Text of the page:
The World War II homefront drama I'LL BE SEEING YOU seems to me to be one of the great unsung Christmas movies. Not many people seem to be familiar with this touching story about two lost souls finding each other at Christmas, despite the fact it stars two of the very best actors of the '40s, Ginger Rogers and Joseph Cotten. I had never seen it myself until about four years ago; tonight was my second time to watch it.
The film is set between roughly December 23rd and New Year's Day. Mary Marshall (Ginger Rogers) and Sergeant Zachary Morgan (Joseph Cotten) meet on a train. Zach is on furlough and, having no family, he decides to get off at Mary's stop in hopes of seeing her again. Mary is visiting her aunt (Spring Byington), uncle (Tom Tully), and cousin Barbara (Shirley Temple) for Christmas, and the family is happy to host a soldier for dinner. From there, a romance blossoms between Mary and Zach.
Unbeknownst to Mary, Zach is suffering from shell shock, or what might today be called post-traumatic stress syndrome; he's been furloughed from a hospital as part of his recovery process. And Zach is unaware that Mary is on Christmas furlough from prison, where she has served three years for involuntary manslaughter. Mary must return to prison on New Year's Day.
Though the film tackles difficult subject matter, it's filled with warmth and Christmas spirit. My favorite scene in the movie is when Aunt Sarah (Byington) carries a plum pudding to the table on Christmas Eve, followed by her husband leading an impromptu carol singalong. It's a lovely scene which feels very real, including the good-natured joshing about the aunt becoming tipsy on sherry the previous New Year's.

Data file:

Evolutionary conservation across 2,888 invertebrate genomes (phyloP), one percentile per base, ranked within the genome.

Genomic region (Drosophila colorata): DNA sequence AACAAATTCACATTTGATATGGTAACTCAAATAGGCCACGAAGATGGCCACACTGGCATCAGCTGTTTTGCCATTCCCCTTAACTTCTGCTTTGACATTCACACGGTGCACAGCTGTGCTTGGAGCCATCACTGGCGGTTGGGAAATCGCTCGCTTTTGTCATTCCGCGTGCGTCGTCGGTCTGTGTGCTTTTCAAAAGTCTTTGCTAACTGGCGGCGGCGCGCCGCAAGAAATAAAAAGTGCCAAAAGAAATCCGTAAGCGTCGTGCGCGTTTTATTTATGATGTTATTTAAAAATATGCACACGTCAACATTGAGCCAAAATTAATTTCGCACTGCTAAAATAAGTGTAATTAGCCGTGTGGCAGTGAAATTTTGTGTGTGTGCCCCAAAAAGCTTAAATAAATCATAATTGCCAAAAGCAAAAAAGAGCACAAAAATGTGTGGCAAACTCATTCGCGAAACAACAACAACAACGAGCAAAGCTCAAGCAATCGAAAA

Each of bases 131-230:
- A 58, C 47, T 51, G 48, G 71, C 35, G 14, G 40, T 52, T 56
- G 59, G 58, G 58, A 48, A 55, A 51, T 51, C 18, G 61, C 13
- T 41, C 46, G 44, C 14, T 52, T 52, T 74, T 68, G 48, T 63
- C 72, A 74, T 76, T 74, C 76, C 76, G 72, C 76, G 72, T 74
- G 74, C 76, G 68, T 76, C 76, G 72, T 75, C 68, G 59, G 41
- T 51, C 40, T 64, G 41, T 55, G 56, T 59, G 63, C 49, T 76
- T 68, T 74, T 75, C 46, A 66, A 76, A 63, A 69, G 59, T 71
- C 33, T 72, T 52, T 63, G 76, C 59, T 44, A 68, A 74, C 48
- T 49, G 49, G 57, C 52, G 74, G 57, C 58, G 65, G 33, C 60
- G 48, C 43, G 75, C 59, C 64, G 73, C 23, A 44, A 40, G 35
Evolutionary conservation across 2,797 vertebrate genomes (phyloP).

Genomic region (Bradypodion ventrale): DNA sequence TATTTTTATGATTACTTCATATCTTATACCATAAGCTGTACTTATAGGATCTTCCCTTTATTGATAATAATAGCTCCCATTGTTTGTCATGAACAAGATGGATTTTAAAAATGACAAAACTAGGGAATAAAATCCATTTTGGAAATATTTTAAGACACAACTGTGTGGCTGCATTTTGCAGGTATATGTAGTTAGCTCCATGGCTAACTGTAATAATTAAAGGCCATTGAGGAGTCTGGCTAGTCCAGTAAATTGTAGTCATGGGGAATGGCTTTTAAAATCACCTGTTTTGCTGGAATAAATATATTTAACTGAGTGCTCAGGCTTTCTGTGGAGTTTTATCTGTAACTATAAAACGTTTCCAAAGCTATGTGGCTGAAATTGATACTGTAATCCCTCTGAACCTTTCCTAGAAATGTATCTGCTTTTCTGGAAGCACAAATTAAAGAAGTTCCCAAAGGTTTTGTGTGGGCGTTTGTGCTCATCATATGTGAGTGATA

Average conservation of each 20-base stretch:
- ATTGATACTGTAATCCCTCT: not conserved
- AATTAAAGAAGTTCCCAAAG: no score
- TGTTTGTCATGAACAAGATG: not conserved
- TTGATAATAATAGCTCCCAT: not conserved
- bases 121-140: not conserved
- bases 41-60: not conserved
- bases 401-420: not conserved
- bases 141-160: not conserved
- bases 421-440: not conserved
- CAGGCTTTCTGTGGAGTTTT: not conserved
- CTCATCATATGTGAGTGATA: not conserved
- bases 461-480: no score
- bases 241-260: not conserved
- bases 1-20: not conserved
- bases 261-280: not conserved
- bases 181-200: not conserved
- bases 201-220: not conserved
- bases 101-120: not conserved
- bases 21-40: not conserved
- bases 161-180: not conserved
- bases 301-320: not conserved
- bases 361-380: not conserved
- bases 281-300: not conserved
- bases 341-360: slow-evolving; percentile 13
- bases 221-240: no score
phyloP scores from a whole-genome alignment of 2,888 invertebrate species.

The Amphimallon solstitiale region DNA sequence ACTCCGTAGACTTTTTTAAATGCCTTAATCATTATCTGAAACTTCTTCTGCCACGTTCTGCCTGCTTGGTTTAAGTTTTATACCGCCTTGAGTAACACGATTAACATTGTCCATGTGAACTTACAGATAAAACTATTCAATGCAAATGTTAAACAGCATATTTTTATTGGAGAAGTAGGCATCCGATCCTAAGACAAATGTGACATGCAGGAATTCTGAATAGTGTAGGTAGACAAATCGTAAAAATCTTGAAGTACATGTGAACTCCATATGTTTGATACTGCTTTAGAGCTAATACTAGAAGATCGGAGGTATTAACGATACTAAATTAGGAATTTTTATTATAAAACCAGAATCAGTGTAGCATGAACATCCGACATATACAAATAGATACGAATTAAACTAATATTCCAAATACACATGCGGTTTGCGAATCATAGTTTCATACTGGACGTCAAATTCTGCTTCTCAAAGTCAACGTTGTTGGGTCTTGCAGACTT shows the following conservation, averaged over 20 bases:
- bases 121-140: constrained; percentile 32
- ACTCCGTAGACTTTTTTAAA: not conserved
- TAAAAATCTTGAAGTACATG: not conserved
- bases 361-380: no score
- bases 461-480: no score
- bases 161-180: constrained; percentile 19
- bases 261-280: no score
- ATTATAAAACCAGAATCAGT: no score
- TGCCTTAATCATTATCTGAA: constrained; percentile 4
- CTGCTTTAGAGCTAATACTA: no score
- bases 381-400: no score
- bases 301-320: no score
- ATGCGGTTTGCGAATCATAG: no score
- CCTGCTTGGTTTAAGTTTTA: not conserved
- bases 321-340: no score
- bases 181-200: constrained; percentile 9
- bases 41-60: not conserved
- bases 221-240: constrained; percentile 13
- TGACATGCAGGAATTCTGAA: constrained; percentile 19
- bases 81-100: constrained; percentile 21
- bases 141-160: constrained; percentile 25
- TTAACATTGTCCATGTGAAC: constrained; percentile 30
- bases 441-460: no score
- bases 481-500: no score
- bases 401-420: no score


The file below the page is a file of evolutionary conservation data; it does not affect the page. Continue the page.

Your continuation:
The film is really a five-person character study. The performances of Byington, Tully, and Temple are as important to the film as the outstanding acting by Cotten and Rogers. Byington and Tully, in particular, really make the movie. I think this is one of Byington's finest performances, and Tully has just the right touch as Mary's somewhat blustery uncle ("Fine, fine!"), who initially feels a bit awkward with her, given her situation, but is a good man at heart. Temple successfully conveys a girl on the way to adulthood who initially resents or fears Mary, but then learns some important life lessons.
Look for John Derek (then billed as Dare Harris) as the lieutenant who takes Barbara to a New Year's Eve dance. Chill Wills and Kenny Bowers are also in the cast.
The lovely voice singing the title song at the New Year's Eve party belongs to Louanne Hogan. Hogan was the singing voice of Jeanne Crain in several films including STATE FAIR, CENTENNIAL SUMMER, and MARGIE.
As a side note, a couple years back Starbucks included Peggy Lee's rendition of I'LL BE SEEING YOU on their annual Christmas mix album. I thought it was a wonderful choice to include the song, given its role in a film which should be a holiday perennial.
Of particular note is Mark-Lee Kirk's set decoration. The Marshall home is warm and comfortable, though perhaps a bit shabby here and there. It looks like a "lived in" home owned by people who have enough, but not a lot extra.
Also worth noting is the film's subtle references to gas rationing, pointed out by Jacqueline in one of her most interesting posts at Another Old Movie Blog. Understanding wartime gas rationing and how it's reflected in the film adds another dimension to the movie.
This movie was directed by William Dieterle. According to IMDb, George Cukor also did uncredited work on the film. The cinematography was by Tony Gaudio, who had worked at Warner Bros. for many years, shooting classic films such as THE ADVENTURES OF ROBIN HOOD (1938), THE LETTER (1940), and HIGH SIERRA (1941).
I'LL BE SEEING YOU is available on DVD in a beautiful print.
It's also been released on VHS.
This World War II story is of its era yet also seems timely today, with our country once more at war. Highly recommended for holiday viewing.